SouthSci message - September


Tena koutou, tena koutou, tena koutou katoa. Welcome to the spring SouthSci newsletter for 2020!

We never could have predicted how 2020 would play out, but we definitely could predict how awesome our SouthSci project leaders, scientists, teachers, and partners would be in handling it! I’ve never been so proud as to work with this community than I have been this year. Tautoko!

Among this stellar group of people are the nine new projects we’ve funded this year, ranging from Early Childhood level though to High School, and covering topics from water conservation to guava moth trapping and mathematical modelling of Auckland’s housing problem.

I’ll list the new cohort in more detail down the bottom, and as always – feel free to get in touch if you’d like to hear more about any of them!

It’s a good time to think about education policy with the elections coming up (I’m not sure if I’m happy about the postponement or not, it feels like the extremism is ramping up a bit more than normal for the fringe parties…). If you haven’t yet had a chance, pop onto VoteCompass to see what political party best represents your ideals, and then if you have time jump on to their websites and read more about their education policy. An informed vote is a good vote!

Something that I’m not sure our political policy can fix in the short term is the educational inequity that is being exacerbated by the lack of support and resource for our lowest decile schools struggling with online learning, and getting kids back into the routine of school after long periods of fairly major disruption. Spending time with teachers from both ends of the spectrum really highlights how much and how badly we are failing our most educationally vulnerable tamariki. If anyone is interested in a korero on this topic, I’d love to sit down over a coffee (or a tea-and-a-zoom-link) and talk further. Likewise, if you’re a teacher and struggling to find ways to incorporate STEM into online learning, or enthusing kids in STEM study once back in the classroom, I’d love to help out! The SouthSci team is full of ideas and we’re absolutely here to help, so don’t hesitate to throw an email out way.

Our SouthSci-funded projects are often a great source for both motivation and ideas too – check out this years fantastic crop:


  • Reremoana School are looking at the Auckland water supply with a Water Care engineer, rainwater tank collection and cleanliness, and using it to water a sensory garden for neurodiverse learners.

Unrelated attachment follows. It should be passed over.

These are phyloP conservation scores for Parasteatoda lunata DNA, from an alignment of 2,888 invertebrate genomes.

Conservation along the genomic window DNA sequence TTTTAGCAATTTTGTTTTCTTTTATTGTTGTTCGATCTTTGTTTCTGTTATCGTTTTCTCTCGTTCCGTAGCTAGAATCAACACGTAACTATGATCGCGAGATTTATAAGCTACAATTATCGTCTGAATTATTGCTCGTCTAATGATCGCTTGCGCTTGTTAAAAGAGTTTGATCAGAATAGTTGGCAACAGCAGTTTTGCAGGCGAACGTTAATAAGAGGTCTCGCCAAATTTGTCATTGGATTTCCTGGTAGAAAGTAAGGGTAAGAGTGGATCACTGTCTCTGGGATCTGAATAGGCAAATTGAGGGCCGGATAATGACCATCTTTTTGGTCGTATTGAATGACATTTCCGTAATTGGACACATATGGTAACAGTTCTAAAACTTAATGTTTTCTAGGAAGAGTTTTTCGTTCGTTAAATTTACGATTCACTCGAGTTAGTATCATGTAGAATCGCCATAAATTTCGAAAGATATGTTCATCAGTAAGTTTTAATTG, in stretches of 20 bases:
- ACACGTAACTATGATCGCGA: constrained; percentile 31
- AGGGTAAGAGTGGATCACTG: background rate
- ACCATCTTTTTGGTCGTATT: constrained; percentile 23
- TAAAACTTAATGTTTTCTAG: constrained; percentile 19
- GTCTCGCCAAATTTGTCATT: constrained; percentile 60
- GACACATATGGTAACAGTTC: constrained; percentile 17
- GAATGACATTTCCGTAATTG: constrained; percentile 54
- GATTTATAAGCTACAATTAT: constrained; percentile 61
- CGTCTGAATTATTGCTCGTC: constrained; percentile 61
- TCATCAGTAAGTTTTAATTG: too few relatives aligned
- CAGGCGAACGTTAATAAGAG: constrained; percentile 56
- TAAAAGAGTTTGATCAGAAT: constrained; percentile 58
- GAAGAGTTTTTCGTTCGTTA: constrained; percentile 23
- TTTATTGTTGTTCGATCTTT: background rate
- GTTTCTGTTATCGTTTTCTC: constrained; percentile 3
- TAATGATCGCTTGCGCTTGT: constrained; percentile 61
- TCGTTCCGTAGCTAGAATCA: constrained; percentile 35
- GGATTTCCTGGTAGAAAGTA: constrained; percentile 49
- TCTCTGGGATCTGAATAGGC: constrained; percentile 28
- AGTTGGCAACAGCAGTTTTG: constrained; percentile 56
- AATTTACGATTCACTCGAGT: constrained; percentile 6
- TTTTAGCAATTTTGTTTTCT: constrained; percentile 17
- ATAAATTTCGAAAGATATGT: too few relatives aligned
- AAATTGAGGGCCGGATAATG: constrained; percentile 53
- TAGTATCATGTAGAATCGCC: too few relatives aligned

• East Tamaki School are looking at Guava Moth with Plant & Food Research, testing household products as bait that will work for both males and females, and redesigning the traps to work with the bait they find best.
  • AUT are working with Manurewa High School on a house affordability project, using math modelling and the projected needs for new builds over the next ~10 years.
  • Gardens School are looking at an engineering challenge – getting water up to the community garden on the top field without having a high carbon or cost footprint. With the Botanic Gardens and Fisher & Paykel Healthcare engineers.
  • Tread Lightly are working with several schools to install and monitor litter traps in their storm water drain covers, to see what is being washed off the school grounds.
  • Manurewa Central School are working with AUT scientists on a nutrition and waste combo project – how healthy are our lunches for our bodies *and* the environment?
  • Accelerating Aotearoa are looking at storm overflow from sewage into the Otara Awa.
  • Puna o le Atamai are an ECE center looking at Energy use – how is the electricity we use throughout the day made, and can we make better choices? (Eg only run the dishwasher when power is coming from wind farms or hydroelectric).
  • Le Malelega a Le To'elau are another ECE looking at waste sorting – currently the children put all waste into a single bin and it all goes to landfill. They want to design and test a bin system that will let the children sort their own rubbish (compost, recycling, landfill) that will work without letters or numbers.

Happy spring to you all, Ka mahana mai ngā rā! Ka puāwai mai ngā putiputi!

Mā te wā,

Dr Sarah.